|Department of Iowa - Civil War Monuments|
Mahaska County - Oskaloosa
GAR section of Forest Cemetery and Freedom Rock
This area includes a Parrott cannon, many tombstones of CW veterans, and the memorial to General Samuel Rice. There is also a red, white and blue “GAR” sign on the lawn. The cannon is a 4.2 inch Navy Parrott rifle cast at West Point Foundry in 1863. The weight is marked as 3460 pounds. It was donated to Phil Kearney GAR Post #40 in 1902. It was part of the battery of U.S.S. Vicksburg and fired 101 times through March, 1865. Many of the tombstones are discolored. Samuel A. Rice was the Colonel of the 33rd Iowa Infantry. In August of 1863 he was promoted to Brigadier General. He was severely wounded at Jenkins Ferry, Arkansas and died July 6, 1864. His memorial, a 30 foot marble shaft, is just southeast of the GAR Section. Forest Cemetery, 634 North 9th Avenue, is on the NE part of town. Take Avenue A/Highway 92 to N 9th Street – then north to the cemetery. The GAR section is in the west central part of the cemetery. Photos were taken 11/29/07 - the cannon close-up was taken 8/6/10.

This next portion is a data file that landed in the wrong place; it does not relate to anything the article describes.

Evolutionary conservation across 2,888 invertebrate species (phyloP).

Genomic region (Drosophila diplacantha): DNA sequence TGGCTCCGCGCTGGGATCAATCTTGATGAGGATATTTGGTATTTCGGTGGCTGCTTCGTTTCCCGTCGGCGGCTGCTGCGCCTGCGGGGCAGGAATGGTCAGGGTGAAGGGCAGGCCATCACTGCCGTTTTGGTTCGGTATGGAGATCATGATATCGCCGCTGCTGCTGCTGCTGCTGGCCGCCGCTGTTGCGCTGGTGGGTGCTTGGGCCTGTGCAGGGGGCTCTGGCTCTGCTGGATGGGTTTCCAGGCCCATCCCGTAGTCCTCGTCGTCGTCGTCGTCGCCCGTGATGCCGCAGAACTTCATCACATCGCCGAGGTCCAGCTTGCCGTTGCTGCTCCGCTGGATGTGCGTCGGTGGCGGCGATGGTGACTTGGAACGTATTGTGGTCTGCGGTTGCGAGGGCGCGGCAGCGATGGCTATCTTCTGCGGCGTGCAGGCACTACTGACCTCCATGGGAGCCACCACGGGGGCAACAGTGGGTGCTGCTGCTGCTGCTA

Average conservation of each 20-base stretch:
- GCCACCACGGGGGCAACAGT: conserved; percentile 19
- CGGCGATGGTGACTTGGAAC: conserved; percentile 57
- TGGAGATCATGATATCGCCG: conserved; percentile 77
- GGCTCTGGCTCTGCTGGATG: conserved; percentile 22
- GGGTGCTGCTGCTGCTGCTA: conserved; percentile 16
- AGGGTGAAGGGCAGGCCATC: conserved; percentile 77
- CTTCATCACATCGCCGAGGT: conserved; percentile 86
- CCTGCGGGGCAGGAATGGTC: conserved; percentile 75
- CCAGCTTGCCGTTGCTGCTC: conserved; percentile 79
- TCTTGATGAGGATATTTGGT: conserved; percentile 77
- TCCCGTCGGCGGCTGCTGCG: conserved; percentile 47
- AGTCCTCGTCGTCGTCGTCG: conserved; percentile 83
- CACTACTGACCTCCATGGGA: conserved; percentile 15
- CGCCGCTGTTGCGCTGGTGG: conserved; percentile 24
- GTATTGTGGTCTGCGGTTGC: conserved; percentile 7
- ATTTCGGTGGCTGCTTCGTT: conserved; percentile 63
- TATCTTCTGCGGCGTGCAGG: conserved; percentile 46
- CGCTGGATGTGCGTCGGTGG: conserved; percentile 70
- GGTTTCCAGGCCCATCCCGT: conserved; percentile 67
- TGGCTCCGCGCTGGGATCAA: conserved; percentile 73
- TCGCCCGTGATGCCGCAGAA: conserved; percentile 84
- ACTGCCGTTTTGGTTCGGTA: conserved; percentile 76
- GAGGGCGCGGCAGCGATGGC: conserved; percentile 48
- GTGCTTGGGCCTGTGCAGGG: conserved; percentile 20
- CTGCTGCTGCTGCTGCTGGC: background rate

The final photo shows the Mahaska County Freedom Rock. It includes a number of notable military leaders from the region including Samuel Rice and his brother Elliott Rice. Both practiced law together in Oskaloosa before the War. Elliott joined the 7th Iowa Infantry in 1861 as a Corporal and left in 1865 as a Brevet Major General, participating in many battles in the Western Theater of the War. It was reported he received seven wounds. The Freedom Rock, by artist Ray "Bubba" Sorensen, is on the east edge of Oskaloosa off the south side of Highway 92. The photo was taken 10/5/20.